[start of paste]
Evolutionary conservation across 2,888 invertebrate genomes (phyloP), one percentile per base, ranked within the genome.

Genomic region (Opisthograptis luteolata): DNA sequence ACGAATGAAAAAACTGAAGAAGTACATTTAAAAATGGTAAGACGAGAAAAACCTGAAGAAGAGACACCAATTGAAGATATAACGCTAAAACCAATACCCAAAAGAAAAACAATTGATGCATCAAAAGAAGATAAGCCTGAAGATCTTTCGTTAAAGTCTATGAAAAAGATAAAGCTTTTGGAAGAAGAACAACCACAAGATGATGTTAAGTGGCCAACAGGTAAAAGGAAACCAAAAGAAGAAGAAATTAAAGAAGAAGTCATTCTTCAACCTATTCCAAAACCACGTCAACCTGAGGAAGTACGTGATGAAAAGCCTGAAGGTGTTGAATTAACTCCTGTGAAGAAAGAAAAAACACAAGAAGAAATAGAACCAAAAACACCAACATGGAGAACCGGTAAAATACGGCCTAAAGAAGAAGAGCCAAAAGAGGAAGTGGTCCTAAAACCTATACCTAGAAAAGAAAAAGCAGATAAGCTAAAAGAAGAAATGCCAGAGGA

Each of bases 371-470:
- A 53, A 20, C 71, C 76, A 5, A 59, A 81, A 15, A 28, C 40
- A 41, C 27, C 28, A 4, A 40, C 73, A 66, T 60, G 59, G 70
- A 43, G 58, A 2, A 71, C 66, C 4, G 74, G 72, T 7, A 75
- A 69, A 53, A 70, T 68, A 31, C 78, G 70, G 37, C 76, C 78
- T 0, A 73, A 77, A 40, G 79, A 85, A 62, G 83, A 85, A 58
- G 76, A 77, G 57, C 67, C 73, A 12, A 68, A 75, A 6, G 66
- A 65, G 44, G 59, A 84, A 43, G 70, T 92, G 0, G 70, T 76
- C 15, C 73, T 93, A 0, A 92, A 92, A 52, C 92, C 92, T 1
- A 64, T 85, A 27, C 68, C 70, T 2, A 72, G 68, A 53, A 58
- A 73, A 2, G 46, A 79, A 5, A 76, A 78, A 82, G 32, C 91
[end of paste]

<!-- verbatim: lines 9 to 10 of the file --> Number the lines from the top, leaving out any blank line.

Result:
- G 76, A 77, G 57, C 67, C 73, A 12, A 68, A 75, A 6, G 66
- A 65, G 44, G 59, A 84, A 43, G 70, T 92, G 0, G 70, T 76